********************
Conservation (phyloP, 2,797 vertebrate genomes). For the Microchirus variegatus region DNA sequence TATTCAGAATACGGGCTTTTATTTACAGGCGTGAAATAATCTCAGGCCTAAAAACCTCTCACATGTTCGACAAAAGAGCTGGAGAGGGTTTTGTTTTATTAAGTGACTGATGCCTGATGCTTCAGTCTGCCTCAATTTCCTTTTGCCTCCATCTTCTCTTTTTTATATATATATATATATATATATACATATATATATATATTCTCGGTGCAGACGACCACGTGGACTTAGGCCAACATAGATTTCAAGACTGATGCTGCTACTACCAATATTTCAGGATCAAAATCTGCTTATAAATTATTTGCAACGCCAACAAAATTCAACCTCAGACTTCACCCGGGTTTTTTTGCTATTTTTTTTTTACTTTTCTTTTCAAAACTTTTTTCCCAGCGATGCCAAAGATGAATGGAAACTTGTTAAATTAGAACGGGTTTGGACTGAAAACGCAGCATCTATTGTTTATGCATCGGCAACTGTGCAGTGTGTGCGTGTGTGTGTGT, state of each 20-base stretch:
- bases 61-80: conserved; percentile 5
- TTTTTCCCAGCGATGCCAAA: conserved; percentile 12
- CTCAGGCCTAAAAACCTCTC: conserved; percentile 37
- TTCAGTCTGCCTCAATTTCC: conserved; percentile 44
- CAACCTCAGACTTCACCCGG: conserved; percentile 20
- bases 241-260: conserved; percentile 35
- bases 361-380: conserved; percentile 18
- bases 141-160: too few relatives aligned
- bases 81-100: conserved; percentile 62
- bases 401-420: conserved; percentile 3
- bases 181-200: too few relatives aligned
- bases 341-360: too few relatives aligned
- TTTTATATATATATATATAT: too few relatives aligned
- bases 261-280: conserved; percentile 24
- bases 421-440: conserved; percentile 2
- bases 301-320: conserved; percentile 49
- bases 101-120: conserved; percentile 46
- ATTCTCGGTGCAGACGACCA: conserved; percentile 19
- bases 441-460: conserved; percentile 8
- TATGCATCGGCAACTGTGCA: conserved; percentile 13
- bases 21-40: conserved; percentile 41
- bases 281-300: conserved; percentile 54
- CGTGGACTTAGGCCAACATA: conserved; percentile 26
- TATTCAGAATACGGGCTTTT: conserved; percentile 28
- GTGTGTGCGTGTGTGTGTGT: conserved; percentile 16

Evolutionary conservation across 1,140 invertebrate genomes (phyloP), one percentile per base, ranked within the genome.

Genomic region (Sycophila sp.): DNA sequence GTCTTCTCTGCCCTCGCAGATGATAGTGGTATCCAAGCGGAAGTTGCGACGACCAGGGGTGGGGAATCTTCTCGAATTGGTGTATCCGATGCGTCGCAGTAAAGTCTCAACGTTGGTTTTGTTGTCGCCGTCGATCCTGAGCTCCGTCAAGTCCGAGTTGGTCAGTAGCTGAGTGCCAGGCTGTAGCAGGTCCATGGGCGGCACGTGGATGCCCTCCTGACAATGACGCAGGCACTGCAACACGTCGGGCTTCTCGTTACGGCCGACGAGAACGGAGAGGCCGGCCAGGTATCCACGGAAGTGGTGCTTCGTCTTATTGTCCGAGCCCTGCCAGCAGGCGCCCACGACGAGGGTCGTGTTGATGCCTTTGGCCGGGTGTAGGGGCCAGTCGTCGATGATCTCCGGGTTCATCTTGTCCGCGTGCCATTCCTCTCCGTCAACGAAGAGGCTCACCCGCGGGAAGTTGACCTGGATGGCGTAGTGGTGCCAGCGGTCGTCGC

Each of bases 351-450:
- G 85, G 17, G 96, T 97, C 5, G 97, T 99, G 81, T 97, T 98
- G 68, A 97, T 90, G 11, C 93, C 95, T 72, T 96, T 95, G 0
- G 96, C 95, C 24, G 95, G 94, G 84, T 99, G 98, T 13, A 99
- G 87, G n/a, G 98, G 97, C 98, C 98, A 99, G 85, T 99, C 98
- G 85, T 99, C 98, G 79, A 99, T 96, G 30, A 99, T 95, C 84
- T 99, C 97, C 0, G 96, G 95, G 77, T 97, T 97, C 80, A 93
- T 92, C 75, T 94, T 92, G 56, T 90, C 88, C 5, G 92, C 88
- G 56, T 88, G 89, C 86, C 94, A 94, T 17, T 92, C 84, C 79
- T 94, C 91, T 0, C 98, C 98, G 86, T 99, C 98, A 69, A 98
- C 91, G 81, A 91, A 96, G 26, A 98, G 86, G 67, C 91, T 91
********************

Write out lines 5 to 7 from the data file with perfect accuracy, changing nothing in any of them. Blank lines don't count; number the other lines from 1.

- TTCAGTCTGCCTCAATTTCC: conserved; percentile 44
- CAACCTCAGACTTCACCCGG: conserved; percentile 20
- bases 241-260: conserved; percentile 35